Everybody wants to write something.
At least, that’s if my conversations at networking events and catch-ups are anything to go by. Once they’ve heard what I do for a living, people will often mutter something along the lines of, “I’ve got a really good idea for a book, but I haven’t got time/I don’t know where to start/I’m not sure I could do it”.
(Delete as applicable).
So if that’s you, take comfort in the fact that it’s a lot of others, too.
Would things change if I told you about a magic ingredient that would not only help you start a new writing project, but see it right through to its rewarding end?
Believe it or not, that magic ingredient actually exists. It’s even got a name.
(Try saying it out loud. Go on. There’s a reason I didn’t say that particular word in my latest podcast episode).
Specificity is the magic glue that’s going to hold everything together as you plan and execute that book, blog, or story.
The reason is simple. Specificity is the enemy of procrastination, because it gives you both a reason to start, and a plan to keep going.
So let’s get all specific about specificity for a moment:
What’s your idea?
What are you planning to write? Are you starting a blog that tracks recent life changes or a new hobby, are you writing your life story, or are you sharing your expertise in a business book?
What’s your message?
Why are you writing this book or blog? What are people going to take away from it after they’ve finished reading? Try to boil this down to one clear message.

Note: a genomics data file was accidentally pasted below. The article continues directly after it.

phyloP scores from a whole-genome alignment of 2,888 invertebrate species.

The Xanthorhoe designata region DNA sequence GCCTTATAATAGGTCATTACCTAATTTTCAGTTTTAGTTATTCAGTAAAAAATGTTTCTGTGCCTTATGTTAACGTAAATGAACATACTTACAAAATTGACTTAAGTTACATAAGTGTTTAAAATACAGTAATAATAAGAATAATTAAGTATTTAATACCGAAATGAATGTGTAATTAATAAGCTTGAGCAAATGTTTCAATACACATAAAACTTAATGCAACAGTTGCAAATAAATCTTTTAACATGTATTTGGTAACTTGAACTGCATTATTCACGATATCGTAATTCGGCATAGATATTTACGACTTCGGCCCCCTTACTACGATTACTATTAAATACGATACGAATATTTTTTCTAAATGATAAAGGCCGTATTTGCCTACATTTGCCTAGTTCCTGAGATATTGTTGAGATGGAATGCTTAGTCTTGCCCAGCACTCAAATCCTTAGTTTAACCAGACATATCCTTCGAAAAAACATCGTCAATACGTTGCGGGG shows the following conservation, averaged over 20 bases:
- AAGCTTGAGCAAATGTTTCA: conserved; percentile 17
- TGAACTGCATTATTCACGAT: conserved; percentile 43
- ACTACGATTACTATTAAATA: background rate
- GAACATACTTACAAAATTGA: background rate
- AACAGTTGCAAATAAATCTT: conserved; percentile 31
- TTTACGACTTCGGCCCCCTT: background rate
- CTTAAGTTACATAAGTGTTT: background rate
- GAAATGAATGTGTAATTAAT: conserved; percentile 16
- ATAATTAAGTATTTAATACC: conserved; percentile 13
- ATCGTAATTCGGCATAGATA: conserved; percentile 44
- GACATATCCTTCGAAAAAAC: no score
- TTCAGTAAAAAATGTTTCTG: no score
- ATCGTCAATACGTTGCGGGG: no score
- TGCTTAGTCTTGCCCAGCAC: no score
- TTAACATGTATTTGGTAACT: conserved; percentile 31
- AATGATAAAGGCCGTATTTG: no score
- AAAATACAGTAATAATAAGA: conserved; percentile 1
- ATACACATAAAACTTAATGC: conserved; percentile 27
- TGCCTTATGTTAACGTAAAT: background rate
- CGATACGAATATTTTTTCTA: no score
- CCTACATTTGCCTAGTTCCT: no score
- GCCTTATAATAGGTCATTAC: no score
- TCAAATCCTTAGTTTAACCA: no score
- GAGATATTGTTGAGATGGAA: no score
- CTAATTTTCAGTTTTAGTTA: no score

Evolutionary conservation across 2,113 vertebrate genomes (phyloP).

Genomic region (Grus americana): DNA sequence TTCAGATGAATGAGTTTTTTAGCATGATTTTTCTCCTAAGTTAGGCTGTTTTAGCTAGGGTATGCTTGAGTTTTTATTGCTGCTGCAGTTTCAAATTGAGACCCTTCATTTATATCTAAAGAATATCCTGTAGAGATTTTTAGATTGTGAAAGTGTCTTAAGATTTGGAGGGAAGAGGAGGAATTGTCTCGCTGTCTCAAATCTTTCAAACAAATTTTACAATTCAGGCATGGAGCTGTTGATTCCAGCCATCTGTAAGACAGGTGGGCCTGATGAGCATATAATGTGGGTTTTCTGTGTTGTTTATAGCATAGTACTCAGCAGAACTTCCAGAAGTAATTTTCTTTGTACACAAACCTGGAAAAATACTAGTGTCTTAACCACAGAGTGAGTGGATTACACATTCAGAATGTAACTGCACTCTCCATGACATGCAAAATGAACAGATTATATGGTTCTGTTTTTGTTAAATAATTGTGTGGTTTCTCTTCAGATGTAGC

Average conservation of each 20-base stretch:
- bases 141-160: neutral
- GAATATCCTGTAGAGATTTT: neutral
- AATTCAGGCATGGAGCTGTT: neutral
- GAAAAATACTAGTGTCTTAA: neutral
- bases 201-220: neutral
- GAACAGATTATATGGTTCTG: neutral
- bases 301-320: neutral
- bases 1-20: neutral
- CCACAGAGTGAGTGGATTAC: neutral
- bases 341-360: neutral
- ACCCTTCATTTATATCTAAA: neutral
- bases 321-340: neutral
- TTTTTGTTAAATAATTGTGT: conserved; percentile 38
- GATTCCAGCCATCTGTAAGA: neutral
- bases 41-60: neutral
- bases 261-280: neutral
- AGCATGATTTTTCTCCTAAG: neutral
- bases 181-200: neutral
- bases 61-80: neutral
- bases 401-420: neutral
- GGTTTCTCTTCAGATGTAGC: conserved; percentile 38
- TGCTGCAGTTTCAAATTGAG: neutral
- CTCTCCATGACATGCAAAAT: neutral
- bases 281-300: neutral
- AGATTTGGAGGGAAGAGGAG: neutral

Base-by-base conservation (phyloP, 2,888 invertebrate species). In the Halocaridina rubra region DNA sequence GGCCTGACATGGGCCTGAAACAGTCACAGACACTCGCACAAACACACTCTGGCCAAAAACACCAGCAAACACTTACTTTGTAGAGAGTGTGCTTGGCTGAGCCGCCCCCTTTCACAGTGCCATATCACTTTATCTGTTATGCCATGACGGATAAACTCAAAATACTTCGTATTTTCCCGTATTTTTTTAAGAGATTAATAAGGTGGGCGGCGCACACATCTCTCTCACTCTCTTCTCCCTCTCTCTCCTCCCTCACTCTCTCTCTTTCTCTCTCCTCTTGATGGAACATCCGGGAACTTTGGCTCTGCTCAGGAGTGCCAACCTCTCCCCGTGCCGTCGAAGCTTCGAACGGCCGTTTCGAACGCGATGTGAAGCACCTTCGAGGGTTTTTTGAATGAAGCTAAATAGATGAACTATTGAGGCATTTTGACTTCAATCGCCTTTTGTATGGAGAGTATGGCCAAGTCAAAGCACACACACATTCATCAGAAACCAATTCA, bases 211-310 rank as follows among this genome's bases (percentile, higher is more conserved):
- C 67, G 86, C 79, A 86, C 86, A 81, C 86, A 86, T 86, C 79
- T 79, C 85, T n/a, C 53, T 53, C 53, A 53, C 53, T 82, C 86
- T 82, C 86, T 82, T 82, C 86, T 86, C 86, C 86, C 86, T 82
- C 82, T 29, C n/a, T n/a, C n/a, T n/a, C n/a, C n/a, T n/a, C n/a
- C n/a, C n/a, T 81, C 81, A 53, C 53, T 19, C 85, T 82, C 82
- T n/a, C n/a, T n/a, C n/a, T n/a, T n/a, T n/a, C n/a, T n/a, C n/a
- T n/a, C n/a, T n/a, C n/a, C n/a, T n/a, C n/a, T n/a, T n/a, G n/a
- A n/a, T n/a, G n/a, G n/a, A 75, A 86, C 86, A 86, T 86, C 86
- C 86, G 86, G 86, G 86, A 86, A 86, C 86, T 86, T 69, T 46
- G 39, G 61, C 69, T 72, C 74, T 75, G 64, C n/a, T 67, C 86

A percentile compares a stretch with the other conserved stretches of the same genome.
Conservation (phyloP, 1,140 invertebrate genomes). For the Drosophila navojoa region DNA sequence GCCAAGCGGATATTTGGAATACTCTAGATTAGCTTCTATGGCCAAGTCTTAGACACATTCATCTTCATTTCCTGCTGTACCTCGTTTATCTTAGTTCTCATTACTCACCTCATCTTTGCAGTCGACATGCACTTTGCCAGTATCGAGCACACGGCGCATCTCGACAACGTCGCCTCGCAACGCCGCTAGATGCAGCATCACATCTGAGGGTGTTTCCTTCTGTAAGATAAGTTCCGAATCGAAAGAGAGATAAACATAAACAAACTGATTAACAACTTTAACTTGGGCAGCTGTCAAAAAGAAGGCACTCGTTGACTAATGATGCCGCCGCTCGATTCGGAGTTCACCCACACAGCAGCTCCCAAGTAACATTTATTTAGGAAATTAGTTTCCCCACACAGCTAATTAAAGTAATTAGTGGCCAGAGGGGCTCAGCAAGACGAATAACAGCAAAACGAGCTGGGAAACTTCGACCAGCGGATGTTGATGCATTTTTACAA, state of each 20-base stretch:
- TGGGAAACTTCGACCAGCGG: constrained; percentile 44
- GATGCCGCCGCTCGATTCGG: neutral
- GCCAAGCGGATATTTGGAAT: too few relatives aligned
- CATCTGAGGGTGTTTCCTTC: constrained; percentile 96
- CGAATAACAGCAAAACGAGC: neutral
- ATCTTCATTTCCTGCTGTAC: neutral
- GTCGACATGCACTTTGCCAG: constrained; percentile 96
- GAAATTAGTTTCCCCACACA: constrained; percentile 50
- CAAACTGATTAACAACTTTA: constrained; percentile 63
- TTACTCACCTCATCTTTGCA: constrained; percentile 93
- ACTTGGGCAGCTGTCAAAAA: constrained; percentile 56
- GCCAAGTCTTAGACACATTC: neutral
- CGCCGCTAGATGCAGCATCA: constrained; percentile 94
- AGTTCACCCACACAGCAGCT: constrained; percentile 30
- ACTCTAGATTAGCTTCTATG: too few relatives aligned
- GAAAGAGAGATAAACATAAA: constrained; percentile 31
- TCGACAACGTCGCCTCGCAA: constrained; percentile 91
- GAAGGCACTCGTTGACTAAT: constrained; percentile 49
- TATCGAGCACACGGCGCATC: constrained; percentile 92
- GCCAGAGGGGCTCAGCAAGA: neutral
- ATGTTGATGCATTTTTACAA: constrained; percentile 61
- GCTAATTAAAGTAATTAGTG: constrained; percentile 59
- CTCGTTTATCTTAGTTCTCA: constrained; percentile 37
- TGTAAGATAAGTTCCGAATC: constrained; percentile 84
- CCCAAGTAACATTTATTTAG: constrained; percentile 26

You won’t necessarily have to state the message in your project. Its main purpose is to help you focus your thoughts, so that everything you write speaks directly to that message.
That sense of purpose is going to make your book or blog a really compelling read.
Who’s your audience?
Who will get the most from your story and experiences? Will your business book appeal to first-time entrepreneurs who need some support, are you writing your life story for future generations, or do you want to inspire people to change their lives with your blog?
Pinning down whom you’re writing for means you’ll understand more about how to write for them.
If you’re after some extra motivation, you could even picture your ideal reader as you write. You’re doing it for them!
What’s your structure?
Now’s the time to let loose on the page with carefree abandon!
Grab a blank piece of paper (or open a crisp new Word document if you’re more refined), and just write down everything you can think of about your idea.
Don’t restrain yourself, and don’t try getting it all to make ‘sense’ – that’s going to come later.
When you’ve finished, put your piece of writing away for at least a day, then go back to it. Use these scribbles to form your project’s sections and chapters.
What’s your schedule?
How much time can you spare to write?
(If your instinct is to say “none” then you’re either Mark Wahlberg, or you’re not being completely honest with yourself. We can all make time for the things we really want to do).
I speak to a lot of people who think they need to set aside full days to write, so if all they can spare is half an hour every other day, they’ve failed already.
I’ll counter that by managing to write three books and weekly blog posts, just by scheduling in half an hour every morning to write (excluding weekends, because I knew I wouldn’t be able to stick to those). Crucially, I completed each half-hour before I opened my work emails and got started for the day.
So try setting yourself small, unintimidating targets that actually fit in with the way you like to manage your days. The only rule is this: when you sit down to write, know what you’re going to be working on, and what you want to have completed by the end of the session.
(If you stick to that half hour per day, you’ll be genuinely amazed at how much you manage to get done in the space of a week. I promise).
With the specificity taken care of, now go forth and create!
If you need any help turning your ideas into a motivated plan, just let me know. I’ve wrestled with the writing demons and won, and I can help you do the same.